The MRI machine is housed in a 68,000-pound 18-wheel trailer on the edge of SKBRF “to make it easy for patients to access without entering the research facility itself, or coming near any monkeys” the SKBRF information states. However, it will take some time before people have access to the machine as patients.
The release reads, “The Foundation is… working to make the MRI machine available for human clinical use as soon as possible. Regulatory, technical and staffing issues must be addressed before the equipment will be operational for patients.”
Access to this machine would save patients significant costs, particularly those associated with travel and accommodation. SKBRF indicates that their service cost for use of the machine “will be comparable to those on other islands”, noting also that the Foundation is pursuing arrangements for the national health service to cover some of the patient costs.
The clinical component will be operated by St. Kitts Biomedical Magnetic Resonance Imaging Ltd (SKB MRI). The release indicates that when the machine is available for clinical uses, a public announcement will be made.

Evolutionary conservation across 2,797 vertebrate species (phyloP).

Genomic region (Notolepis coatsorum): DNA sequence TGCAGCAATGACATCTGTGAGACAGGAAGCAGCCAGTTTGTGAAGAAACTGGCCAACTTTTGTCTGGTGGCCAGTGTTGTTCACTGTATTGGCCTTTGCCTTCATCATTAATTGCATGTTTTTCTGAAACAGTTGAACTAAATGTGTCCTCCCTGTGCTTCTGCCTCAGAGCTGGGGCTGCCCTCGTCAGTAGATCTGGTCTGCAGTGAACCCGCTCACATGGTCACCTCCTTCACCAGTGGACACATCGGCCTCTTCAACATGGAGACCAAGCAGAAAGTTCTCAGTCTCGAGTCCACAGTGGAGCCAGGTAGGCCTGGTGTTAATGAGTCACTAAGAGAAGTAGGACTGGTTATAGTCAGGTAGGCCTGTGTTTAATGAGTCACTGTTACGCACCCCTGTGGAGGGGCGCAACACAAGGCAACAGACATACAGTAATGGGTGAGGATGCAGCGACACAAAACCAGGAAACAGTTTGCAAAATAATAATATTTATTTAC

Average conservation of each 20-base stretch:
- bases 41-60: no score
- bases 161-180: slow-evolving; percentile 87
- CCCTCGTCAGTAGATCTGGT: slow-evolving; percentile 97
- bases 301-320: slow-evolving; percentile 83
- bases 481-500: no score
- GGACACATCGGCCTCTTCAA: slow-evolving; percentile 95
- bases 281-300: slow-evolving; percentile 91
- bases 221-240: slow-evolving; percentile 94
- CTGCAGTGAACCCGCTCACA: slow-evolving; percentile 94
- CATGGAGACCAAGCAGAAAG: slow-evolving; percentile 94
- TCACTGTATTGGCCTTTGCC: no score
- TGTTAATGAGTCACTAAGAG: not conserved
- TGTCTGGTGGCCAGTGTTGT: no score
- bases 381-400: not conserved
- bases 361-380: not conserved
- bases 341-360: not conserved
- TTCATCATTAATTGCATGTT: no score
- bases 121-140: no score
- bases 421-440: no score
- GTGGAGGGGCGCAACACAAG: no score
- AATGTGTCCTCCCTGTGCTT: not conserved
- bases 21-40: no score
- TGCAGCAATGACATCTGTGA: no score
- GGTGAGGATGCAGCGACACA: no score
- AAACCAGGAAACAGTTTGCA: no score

Meanwhile, the new MRI, along with a recently obtained Stealth Station S7 will be used for research studies with monkeys, including gene vectors and stem cells, and enable the Foundation to “undertake a new range of studies that could not be done without the two machines.
Foundation President Dr. Eugene Redmond said, “This new equipment is another contribution to making St. Kitts and Nevis a world center of research excellence.” He also thanked the Government for its continuing support.
Magnetic resonance imaging (MRI) is one of the most sophisticated methods for seeing into the body and can create an image of all types of tissues with significantly greater resolution than X-rays, which primarily visualize bones. MRI can define pathologies in the brain, internal organs, joints, muscles, and ligaments with great precision.
Imaging is not radioactive and is harmless to body tissues. The images are created by computer using powerful magnetic fields and radio waves. MRI is used for multiple research activities as well as to diagnose diseases ranging from brain cancer to knee injuries in people. Presently, residents of St. Kitts and Nevis have to travel to other islands, the U.S. or Europe for MRI diagnostic tests, SKBRF informed.